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Australian Police Turn to Twitter #Mythbusting During Floods

BY Julia Wetherell | Thursday, February 7 2013

A January 28 tweet from @QPSMedia

During natural disasters, social media can be an invaluable source of information – and misinformation.  The days leading up to Hurricane Sandy brought a digital flood of faked and misattributed photos of the storm to social networks. In times of crisis, false reports are easily circulated throughout a panicked population.  Yet the rapid proliferation of these rumors can be countered just as quickly on social networks. During Australia's flood-prone summer, law enforcement officials have been using a simple Twitter solution to curb the spread of disaster rumors. Read More

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Web Index Sees Impact of Net Neutrality, Surveillance and Copyright Laws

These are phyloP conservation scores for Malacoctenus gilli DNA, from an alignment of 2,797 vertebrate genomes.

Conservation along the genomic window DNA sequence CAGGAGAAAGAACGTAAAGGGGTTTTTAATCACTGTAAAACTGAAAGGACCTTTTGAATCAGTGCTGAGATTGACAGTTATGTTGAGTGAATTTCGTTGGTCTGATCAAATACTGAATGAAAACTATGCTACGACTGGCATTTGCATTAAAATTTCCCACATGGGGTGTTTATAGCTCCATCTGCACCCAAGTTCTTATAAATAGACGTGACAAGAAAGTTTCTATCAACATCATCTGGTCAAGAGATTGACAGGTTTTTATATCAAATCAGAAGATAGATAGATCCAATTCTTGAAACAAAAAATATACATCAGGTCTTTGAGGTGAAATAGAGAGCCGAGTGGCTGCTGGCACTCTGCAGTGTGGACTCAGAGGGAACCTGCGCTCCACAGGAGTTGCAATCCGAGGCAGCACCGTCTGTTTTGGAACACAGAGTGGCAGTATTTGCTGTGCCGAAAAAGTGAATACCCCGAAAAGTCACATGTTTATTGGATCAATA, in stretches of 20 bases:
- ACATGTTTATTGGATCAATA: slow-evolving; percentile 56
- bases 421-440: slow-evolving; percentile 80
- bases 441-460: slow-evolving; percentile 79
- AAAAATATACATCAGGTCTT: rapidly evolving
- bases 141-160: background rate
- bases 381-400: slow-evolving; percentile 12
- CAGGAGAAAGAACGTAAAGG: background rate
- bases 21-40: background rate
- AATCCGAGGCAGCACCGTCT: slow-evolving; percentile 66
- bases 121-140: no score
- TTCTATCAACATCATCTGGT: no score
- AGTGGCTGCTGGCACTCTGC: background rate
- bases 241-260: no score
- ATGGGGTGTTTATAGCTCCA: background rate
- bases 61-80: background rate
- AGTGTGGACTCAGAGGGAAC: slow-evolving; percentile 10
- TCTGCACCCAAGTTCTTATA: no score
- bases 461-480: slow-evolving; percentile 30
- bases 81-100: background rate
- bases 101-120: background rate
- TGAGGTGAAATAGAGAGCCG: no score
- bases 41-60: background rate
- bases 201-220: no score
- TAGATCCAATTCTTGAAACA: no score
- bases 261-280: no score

Denmark, Finland, Norway, the United Kingdom and Sweden have come out on top of the Web Index, a ranking of the Web Foundation measuring the economic, social and political benefit that countries gain from the web. The United States is at number six. For the authors of the report accompanying the index, the results reflect how inequality has an impact on access to the web. "Nordic policy-makers have been quick to adopt and promote the free Internet - and open access to information - as a 21st century public good," the report states. " Others, as this year's findings show, need to move fast to catch up." The report attributes the Scandinavian countries' advantage to the countries' broader efforts to invest in public goods and establish a welfare and acting against " excess concentrations of wealth and power." With the lower inequality in those countries than in others, "the skills, means and freedoms to benefit from new technologies are widespread, which helps to explain why Scandinavian countries score highly on the political, social and economic impact of the Web GO

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